Russia is one of the most vital states in cybersecurity, which is constantly developing its abilities. The country has constant interests and goals for which he uses information space parallel with the opportunities of political and military actions. Russia started a complex approach to the issue, which means any military or other facial activities (social, political, economic), including the cyber-attack operations. (Svanadze, 2015, p. 31)
But not only states are actors, but several different actors know how to choose targeted and treat groups, use threat techniques, etc. To explain concretely, there is every year's FireEye report, which clearly shows how changed actors and their targeted groups depending on the situation in the world. For example, during Covid-19 research, the most targeted groups were schools and remote works. (FireEye, 2021, p.63 ) FireEye's report 2021 shows how the incidents are detected by percentage. These are divided into two groups: Internal Detection (when an organization independently discovers it has been compromised) and External Detection (when an outside entity informs an organization it has been compromised).
 

Diagram 1. Detection by source, 2011-2020:


According to the FireEye report, the top five most targeted industries were business and professional services, retail and hospitability, financial, healthcare, and high technology in 2020. It is clearly shown in diagram 2. 
 

Diagram 2. The most targeted industries, in 2015-2020

  
 
According to the FireEye report, the most targeted attacks identified were exploits, phishing, and others (for example, brute-forcing). Their objectives were financial gain and data theft. (See the Diagram 3.)
 

Diagram 3. Initial Infection Vector


During the sharing of information, the experts began tracking more than 500 new malware families. The malware family is a program or set of associated programs with sufficient "code overlap" among the members. (FireEye, 2021, p.67) The malware category distribution remains relatively consistent year over year. There are found top five categories: backdoors, downloaders, droppers, launchers, and ransomware. (See Diagram 4.)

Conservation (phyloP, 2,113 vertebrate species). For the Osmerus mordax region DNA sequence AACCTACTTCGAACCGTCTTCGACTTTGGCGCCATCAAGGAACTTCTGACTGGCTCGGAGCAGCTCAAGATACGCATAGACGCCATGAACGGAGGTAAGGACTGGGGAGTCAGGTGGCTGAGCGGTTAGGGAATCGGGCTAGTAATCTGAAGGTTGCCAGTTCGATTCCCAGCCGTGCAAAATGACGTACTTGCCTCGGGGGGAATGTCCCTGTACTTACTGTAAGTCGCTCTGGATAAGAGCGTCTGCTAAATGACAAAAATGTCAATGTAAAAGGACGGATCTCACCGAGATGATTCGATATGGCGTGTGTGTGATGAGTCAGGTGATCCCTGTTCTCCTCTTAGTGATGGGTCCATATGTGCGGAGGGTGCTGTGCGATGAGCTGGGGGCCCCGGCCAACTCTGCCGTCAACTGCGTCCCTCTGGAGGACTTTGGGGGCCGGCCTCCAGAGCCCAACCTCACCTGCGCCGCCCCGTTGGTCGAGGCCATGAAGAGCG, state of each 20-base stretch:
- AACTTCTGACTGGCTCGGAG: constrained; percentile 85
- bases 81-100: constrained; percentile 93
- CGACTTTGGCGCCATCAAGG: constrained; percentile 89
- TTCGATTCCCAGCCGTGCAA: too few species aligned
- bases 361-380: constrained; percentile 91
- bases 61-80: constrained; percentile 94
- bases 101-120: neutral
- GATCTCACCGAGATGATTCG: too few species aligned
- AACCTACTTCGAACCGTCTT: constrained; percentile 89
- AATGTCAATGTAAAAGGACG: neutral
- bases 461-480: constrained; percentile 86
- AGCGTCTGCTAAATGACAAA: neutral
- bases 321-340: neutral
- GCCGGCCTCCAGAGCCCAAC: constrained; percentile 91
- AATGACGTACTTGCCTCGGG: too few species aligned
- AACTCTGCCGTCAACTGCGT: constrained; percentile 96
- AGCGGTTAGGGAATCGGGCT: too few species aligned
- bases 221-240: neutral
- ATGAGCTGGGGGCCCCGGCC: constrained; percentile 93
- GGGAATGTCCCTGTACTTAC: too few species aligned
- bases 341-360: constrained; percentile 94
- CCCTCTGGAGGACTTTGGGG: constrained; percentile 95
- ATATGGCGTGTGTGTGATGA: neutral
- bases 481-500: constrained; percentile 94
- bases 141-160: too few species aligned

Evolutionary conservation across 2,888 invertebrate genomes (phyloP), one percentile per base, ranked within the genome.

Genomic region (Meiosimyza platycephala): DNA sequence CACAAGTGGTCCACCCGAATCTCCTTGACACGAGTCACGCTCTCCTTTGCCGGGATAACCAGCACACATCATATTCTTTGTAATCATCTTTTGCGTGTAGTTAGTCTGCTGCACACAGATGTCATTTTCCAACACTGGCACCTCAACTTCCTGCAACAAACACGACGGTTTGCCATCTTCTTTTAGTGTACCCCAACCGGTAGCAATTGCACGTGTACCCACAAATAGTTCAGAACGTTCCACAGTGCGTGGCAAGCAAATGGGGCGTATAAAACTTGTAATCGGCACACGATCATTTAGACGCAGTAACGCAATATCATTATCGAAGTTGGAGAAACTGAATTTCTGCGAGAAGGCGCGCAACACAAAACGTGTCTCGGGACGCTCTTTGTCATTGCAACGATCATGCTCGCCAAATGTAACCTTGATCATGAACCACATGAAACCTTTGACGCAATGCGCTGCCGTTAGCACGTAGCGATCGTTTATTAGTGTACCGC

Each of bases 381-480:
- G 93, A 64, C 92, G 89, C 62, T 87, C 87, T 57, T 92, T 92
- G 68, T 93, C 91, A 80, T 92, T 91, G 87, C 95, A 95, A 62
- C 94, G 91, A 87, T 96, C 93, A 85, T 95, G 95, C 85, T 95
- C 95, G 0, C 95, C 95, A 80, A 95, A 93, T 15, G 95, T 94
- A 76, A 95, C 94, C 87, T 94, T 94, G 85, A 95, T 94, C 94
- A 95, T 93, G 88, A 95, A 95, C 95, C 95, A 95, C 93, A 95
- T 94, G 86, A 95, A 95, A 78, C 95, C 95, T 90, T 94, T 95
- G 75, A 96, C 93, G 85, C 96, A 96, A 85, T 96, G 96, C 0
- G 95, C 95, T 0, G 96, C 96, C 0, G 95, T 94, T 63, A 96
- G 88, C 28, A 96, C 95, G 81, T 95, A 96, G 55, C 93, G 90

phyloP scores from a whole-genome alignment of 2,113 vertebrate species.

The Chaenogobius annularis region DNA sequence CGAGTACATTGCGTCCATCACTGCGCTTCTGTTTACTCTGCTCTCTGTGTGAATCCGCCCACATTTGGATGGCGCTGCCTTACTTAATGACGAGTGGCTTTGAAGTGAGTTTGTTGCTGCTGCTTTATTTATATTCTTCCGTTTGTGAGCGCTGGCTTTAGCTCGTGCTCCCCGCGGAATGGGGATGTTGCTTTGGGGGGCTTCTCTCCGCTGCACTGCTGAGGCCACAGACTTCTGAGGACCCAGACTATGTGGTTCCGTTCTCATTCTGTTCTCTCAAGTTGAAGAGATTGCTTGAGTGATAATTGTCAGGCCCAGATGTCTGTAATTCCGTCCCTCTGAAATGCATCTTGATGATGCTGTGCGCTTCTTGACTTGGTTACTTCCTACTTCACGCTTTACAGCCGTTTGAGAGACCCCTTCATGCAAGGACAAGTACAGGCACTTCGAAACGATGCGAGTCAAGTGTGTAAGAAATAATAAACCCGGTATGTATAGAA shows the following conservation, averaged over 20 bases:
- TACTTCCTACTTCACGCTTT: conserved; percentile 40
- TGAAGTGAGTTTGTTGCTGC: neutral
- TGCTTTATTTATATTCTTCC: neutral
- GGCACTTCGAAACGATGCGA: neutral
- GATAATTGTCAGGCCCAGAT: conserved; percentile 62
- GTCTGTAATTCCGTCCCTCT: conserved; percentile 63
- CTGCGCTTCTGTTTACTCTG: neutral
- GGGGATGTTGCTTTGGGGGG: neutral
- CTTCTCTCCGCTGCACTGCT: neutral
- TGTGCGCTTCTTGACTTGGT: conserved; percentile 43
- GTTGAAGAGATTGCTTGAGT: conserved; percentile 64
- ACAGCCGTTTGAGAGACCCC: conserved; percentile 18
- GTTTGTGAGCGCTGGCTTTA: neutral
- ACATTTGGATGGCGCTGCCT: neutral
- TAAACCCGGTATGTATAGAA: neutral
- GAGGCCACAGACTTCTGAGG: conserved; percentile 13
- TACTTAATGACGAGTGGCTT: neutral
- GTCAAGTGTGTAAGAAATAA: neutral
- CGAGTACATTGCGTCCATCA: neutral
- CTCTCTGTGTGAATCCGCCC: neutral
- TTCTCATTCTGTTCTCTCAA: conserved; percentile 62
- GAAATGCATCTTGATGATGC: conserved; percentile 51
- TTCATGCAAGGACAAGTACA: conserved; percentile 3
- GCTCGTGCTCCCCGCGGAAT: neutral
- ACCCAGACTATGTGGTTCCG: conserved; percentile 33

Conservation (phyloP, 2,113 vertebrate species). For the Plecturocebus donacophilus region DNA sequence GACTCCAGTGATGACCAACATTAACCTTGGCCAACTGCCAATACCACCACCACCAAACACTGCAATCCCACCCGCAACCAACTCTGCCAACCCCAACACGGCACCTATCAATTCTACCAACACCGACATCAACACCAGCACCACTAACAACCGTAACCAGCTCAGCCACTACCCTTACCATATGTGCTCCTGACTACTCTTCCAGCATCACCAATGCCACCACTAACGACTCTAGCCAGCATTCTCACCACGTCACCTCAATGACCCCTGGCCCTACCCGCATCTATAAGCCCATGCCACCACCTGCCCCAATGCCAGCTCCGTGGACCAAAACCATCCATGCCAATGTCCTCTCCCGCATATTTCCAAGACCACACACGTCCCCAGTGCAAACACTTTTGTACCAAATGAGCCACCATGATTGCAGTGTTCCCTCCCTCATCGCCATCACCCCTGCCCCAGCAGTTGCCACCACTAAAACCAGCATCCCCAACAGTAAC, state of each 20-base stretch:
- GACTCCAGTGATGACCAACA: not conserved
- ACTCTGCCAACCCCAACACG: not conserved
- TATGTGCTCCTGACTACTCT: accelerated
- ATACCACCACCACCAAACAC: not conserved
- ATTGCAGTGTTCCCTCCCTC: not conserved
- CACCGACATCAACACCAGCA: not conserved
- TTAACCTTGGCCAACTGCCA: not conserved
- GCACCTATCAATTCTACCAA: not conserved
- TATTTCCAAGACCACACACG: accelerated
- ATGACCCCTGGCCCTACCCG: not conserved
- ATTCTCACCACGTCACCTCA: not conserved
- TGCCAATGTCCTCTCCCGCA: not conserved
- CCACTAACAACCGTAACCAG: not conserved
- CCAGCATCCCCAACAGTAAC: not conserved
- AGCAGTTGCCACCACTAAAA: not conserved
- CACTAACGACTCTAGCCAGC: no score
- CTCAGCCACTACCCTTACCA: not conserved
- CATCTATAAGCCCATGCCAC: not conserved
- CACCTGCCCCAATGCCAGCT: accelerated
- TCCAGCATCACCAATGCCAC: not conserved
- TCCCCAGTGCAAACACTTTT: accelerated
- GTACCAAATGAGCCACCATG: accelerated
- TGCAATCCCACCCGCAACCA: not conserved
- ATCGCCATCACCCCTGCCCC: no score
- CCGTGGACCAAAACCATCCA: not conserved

Diagram 4. Newly Tracked Malware Families by category, 2020.


If we compare the data of recent years, we will see that in 2020 both the cases and the financial loss were the highest. (See diagram 5.) (Cyber Attack statistics, 2021, p. 3)

Diagram 5. General Cyber Attack Stats




From 2017 to 2021, the world has had different hacking incidents. Here are some (not complete list): 
  1. March 7, 2017 – 8761 documents have been stolen from CIA, iOS, and Android vulnerabilities, bugs in Windows (Published WikiLeaks and called "Vault 7").
  2. June 19, 2017 – 198 Million US voter records exposed.
  3. May 2017 – Macron Campaign Hack (Wired, 2017, p. 3))
  4. September 6, 2018 – 380 000 travelers' plane tickets, their data, and complete credit card information were stolen from the company of British Airways. (Sandle, 2018, p.4)
  5. November 2018 – 500 million hotel guests' information had been stolen from Starwood Hotel. (Bluefin, 2018, p.1)


 In 2019, the world had the five most significant and notable cyberattacks:
  1. American Medical Collection Agency affected 25 million included personal and financial data, social security numbers, medical information. 
  2. Citrix Systems, Inc. There is not shown the number of victims, but the stolen information includes names, social security numbers, financial information. The company thinks the hack resulted from the "password spraying" technique.